When they were young, Jude and her twin sister witnessed the murder of their parents by their older stepsister’s father, Madoc. Feeling some responsibility for the girls, Madoc took all of them to live with him in the High Court of Faerie. Bullied by the fae nobles, and made to feel like a worthless mortal, Jude learned that’d she’d have to fight to survive. Now she’s scrappy, ambitious, clever, and an opportunist. But she still has a soft side.
It took me a while to warm up to The Cruel Prince (2018), the first novel in Holly Black’s THE FOLK OF THE AIR series for young adults. There are two reasons for that. The first is that Jude is pretty one-dimensional for a significant part of the novel. She is angry. Very angry. Angry about her parents’ murders, angry about being bullied, angry that she’s mortal, angry that her sisters don’t act like she wants them to, angry that she’s not allowed to be a knight… angry about everything. I don’t blame her for being angry about these things, but the sameness becomes irritating and the intensity of Jude’s anger is exhausting. The second reason is related — not that much of interest happens other than Jude being bullied and expressing her feelings about it during the first quarter of the novel.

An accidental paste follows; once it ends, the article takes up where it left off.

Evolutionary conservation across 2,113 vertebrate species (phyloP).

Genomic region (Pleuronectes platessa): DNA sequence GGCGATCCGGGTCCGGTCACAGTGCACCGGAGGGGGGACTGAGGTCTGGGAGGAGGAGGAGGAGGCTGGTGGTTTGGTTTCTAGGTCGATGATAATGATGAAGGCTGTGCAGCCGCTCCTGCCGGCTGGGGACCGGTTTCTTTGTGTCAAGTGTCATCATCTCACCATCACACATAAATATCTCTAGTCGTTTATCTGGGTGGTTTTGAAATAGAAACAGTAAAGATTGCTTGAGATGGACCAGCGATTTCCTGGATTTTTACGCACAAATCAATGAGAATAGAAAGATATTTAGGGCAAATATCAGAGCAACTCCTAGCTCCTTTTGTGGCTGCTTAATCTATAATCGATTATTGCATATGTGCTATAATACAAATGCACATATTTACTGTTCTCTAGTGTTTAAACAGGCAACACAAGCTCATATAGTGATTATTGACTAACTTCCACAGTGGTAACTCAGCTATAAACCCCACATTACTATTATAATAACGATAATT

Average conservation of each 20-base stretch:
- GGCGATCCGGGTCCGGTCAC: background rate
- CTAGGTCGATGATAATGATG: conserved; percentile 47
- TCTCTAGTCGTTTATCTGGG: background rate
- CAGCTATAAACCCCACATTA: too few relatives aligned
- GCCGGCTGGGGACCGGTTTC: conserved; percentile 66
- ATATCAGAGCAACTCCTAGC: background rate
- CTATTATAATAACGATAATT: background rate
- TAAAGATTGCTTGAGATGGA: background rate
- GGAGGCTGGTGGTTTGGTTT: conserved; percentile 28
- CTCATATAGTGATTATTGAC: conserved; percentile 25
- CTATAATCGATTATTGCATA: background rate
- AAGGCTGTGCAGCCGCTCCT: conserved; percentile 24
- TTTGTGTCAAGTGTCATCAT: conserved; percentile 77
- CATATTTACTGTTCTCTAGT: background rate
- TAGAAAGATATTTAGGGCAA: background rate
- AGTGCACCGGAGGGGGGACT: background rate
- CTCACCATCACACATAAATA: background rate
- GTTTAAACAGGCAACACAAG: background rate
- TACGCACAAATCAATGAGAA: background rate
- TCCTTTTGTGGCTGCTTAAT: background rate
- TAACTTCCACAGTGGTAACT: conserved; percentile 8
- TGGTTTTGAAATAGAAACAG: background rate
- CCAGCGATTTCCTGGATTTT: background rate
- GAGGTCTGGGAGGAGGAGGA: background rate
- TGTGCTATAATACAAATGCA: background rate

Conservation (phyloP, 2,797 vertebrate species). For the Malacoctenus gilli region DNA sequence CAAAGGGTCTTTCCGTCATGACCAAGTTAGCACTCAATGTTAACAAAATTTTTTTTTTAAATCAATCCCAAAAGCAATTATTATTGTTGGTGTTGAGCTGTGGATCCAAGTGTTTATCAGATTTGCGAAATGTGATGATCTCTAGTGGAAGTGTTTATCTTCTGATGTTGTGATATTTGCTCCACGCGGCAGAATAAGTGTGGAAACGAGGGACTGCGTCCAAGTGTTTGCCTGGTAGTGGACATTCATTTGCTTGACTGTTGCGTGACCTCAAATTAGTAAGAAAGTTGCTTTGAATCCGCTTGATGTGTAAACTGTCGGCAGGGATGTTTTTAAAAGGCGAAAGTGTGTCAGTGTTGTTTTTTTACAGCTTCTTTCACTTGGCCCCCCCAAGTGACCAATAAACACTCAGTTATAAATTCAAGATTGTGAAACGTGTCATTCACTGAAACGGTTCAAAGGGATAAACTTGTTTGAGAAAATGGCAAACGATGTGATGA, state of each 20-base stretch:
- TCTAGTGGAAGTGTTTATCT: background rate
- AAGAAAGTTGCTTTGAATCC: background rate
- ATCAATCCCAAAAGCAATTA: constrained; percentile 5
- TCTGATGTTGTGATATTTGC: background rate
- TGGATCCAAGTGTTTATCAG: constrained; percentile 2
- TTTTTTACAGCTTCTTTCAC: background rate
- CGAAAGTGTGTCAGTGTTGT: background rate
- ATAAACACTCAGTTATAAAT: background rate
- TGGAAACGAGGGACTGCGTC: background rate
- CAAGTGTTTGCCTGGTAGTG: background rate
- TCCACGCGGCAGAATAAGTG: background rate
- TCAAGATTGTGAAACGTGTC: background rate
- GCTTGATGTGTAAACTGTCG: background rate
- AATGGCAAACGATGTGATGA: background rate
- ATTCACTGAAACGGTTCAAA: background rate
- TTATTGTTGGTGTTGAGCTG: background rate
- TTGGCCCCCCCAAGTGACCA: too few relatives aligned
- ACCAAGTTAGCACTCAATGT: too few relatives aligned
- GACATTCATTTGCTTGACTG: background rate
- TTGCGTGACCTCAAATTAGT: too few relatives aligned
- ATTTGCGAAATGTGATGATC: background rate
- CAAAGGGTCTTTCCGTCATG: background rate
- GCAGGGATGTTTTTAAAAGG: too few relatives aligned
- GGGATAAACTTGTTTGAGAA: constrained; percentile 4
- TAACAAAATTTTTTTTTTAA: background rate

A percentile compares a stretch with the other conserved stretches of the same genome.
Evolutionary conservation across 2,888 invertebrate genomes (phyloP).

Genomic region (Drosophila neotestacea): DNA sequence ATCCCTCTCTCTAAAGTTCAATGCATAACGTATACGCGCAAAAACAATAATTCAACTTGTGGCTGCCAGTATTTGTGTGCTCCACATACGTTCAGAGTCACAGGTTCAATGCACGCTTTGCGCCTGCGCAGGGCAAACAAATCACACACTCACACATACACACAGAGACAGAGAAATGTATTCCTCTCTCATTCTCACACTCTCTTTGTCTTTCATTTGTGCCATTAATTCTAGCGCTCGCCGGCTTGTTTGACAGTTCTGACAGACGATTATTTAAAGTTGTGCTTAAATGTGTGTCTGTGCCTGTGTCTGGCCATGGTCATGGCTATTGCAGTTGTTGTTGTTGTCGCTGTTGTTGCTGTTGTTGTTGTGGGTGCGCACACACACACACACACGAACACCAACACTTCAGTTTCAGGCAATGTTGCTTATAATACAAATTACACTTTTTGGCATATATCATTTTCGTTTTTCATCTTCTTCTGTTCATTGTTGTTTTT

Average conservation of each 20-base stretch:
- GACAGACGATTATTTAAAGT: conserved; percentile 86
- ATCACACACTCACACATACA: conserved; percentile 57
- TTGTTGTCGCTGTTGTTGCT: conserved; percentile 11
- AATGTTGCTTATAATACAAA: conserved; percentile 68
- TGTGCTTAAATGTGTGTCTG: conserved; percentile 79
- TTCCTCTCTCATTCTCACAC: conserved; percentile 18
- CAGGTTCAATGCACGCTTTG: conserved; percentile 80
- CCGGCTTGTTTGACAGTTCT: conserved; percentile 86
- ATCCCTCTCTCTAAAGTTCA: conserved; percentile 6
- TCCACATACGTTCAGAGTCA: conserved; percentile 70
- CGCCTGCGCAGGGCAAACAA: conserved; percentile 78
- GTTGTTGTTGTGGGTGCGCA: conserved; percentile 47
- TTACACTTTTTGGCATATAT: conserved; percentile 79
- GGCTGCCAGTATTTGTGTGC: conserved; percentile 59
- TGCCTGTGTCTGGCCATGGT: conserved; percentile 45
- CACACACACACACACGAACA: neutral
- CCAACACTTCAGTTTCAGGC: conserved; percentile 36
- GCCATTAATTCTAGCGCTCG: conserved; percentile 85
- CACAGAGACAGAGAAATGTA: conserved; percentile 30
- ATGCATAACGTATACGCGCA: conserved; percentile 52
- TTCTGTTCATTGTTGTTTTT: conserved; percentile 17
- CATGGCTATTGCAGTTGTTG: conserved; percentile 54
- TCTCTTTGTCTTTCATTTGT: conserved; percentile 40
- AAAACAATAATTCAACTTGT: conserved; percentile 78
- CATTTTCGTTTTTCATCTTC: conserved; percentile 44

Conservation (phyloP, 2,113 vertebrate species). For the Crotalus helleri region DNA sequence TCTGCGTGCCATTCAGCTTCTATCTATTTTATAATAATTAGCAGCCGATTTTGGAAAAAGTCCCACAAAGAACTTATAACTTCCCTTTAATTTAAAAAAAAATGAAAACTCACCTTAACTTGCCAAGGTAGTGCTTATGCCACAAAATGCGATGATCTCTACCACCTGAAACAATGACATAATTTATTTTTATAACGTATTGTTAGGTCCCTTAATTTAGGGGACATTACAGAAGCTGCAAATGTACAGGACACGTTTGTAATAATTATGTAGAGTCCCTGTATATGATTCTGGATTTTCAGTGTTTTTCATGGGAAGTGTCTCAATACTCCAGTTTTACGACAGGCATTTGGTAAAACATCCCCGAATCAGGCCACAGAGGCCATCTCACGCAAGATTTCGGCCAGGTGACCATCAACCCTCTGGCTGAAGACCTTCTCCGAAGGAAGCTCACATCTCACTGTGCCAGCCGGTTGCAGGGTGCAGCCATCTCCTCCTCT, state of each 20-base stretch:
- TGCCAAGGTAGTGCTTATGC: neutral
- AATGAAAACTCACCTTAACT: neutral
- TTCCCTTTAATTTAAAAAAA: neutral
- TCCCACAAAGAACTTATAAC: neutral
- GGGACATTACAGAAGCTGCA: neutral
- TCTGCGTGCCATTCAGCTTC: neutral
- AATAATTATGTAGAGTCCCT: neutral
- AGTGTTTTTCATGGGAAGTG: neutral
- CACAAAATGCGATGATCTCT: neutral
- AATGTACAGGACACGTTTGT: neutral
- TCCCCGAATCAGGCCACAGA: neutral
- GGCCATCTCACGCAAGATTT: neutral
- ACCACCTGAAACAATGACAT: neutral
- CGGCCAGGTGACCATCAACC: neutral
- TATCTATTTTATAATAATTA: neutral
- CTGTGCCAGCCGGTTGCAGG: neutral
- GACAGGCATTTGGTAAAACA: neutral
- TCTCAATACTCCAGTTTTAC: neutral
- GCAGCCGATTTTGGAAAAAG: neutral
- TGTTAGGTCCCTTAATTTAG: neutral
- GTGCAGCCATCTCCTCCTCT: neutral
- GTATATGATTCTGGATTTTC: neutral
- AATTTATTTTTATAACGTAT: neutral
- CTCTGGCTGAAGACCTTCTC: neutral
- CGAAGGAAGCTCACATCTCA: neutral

Finally, things pick up when Jude gains an ally and is given a surprising palace job. From there she gets involved in fae secrets and political scheming, which turns ugly. A romance is blooming, too. The plot finally starts to get exciting for the last quarter of the novel. There are a couple of dramatic scenes, a few unexpected plot twists, and a change in Jude’s personality due to her discovery that she has some power after all. She starts to fight back. I liked her better at the end and now I want to know what happens next in book two, The Wicked King.
The Cruel Prince is a finalist for the Locus and Hugo Awards for Best YA Novel. It’s not very original (set in a pretty standard faerie court, though that’s kind of Holly Black’s thing), and it relies on a couple of YA fantasy clichés (e.g., love triangle and bad-boy-turns-good), but it’s fairly entertaining, especially at the end.
If you plan to read The Cruel Prince, I recommend Hachette Audio’s version. Caitlin Kelly was well cast and gives a very nice performance.